This week at Dental Depot Arizona, we’re taking you on a fascinating journey into the world of halitosis. We’ll explore its intriguing history and understand how a game-changing marketing campaign redefined our relationship with bad breath.
While the dawn of toothpaste ads might make us believe bad breath is a contemporary issue, history tells a different tale. Smithsonian’s treasure trove of articles illustrates the lengths ancient civilizations went to in the quest for fresher breath.
Imagine ancient Egyptians concocting their very own breath mints about 3,000 years ago. Their recipe? A fusion of boiled herbs, spices, and honey that produced delightful sweets with dual benefits—taste and freshness. On the other side of the world, the Chinese, ever the innovators, fashioned the earliest prototype of the toothbrush in the 1400s using boar bristles. Sure, it might seem unconventional to us, but it was leagues ahead of the Babylonians who were, believe it or not, brushing their teeth with simple twigs 5,000 years ago!
The 1860s heralded a new era for medical science. The antiseptic began its rule. Surgeons, like the renowned Dr. Joseph Lister, observed that patient survival rates surged when they incorporated antiseptics.
This groundbreaking discovery didn’t escape the notice of Dr. Joseph Lawrence and the enterprising Robert Wood Johnson, the founder of Johnson & Johnson. They championed antiseptic as the revolutionary shield for patients. Lawrence’s commitment led him to formulate a unique antiseptic in 1879—Listerine, paying homage to Dr. Lister.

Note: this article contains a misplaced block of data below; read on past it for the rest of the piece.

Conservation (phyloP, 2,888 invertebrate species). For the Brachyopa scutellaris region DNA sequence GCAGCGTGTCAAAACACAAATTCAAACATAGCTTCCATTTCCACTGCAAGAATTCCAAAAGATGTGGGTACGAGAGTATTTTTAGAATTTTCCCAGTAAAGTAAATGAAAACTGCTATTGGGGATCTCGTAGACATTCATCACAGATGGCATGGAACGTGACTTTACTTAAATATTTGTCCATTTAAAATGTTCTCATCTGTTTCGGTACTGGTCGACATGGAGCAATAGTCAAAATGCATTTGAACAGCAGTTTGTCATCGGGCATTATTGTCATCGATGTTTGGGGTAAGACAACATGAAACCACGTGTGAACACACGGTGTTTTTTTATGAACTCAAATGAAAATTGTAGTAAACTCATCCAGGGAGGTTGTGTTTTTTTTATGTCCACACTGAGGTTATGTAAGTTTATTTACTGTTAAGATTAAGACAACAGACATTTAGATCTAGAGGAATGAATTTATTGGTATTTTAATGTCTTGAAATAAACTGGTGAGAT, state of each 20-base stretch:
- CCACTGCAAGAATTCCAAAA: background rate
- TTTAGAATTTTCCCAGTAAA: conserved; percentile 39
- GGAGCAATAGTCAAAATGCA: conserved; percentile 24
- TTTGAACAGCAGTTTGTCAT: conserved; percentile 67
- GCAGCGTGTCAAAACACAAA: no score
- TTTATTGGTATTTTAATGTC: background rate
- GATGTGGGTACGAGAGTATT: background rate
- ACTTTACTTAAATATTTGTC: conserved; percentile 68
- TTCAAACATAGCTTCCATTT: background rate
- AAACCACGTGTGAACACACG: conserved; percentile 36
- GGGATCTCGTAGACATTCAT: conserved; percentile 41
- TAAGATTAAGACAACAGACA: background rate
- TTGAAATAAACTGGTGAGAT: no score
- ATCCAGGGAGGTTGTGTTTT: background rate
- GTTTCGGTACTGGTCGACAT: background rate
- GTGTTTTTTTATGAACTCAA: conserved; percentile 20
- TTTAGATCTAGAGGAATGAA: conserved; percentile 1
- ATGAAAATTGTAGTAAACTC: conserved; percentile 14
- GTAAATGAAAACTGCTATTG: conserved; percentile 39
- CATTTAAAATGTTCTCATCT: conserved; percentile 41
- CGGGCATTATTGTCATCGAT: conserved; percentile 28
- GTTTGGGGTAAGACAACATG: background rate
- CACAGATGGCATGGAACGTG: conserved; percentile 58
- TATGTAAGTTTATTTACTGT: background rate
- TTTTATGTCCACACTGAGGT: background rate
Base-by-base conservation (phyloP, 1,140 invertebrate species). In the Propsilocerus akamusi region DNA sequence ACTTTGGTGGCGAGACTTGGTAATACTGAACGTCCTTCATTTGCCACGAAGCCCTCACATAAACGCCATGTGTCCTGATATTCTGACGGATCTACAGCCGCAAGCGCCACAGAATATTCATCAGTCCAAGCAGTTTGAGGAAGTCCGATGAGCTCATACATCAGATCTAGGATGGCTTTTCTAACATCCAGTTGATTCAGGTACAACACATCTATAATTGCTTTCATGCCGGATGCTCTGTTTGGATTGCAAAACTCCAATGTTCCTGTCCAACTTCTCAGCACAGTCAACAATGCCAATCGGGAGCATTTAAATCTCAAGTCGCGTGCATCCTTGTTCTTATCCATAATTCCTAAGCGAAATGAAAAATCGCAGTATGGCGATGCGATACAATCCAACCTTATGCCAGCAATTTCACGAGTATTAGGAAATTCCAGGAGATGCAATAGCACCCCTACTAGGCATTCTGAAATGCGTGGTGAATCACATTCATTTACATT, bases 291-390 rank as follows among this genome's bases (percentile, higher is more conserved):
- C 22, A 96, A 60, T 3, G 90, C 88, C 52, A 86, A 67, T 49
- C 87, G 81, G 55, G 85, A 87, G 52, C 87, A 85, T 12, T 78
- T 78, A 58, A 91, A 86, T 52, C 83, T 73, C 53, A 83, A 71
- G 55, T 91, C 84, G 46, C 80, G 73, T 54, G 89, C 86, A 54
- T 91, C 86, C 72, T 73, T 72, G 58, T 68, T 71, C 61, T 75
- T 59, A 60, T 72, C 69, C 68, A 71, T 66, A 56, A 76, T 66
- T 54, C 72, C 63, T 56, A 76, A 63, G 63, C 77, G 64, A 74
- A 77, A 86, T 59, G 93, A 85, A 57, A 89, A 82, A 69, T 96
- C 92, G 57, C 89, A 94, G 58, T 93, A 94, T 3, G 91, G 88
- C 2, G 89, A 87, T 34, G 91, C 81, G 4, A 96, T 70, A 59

Subsequent ownership by The Lambert Pharmaceutical Company paved the way for Listerine to be marketed for an array of ailments. By 1895, with research reinforcing Listerine’s prowess in exterminating mouth germs, it soon became a dental favorite.
A quirky tidbit—Listerine didn’t birth bad breath. They simply realized the potential of marketing it. The 1920s marked a shift in our understanding of bad breath, thanks to Gerald Lambert of Lambert Pharmaceutical Company. His discovery of the term “halitosis” from a dusty old medical journal cast bad breath in a new light. Presenting it as a bona fide medical condition that demanded treatment, and voilà, Listerine was the obvious solution.
The Drama of “Halitosis Hysteria!”
Who could forget Edna? The quintessential damsel with every trait that society admired—save for her unwitting battle with halitosis. Listerine’s gripping ad campaigns chronicled Edna’s heart-wrenching saga, emphasizing the social implications of bad breath. This genius, albeit dramatic, marketing strategy proved gold.
The numbers are staggering. Listerine skyrocketed from modest annual sales of about $100,000 in 1921 to a whopping $4 million by 1927. To provide context, in today’s currency, that’s an astounding rise from $1.3 million to $57.5 million. By the late 1920s, Listerine stood tall as America’s third-highest print advertiser.
Fast forward to today, and Listerine flourishes under the Johnson & Johnson umbrella, contributing to the monumental $6 billion oral hygiene industry. Even though the spotlight on bad breath may have initially been a crafty marketing ploy, it’s undeniable that antiseptic mouthwashes, like Listerine, play a pivotal role in our oral care routine. Just a swift 30-second rinse, twice daily, promises a plethora of benefits, ensuring a pristine oral environment.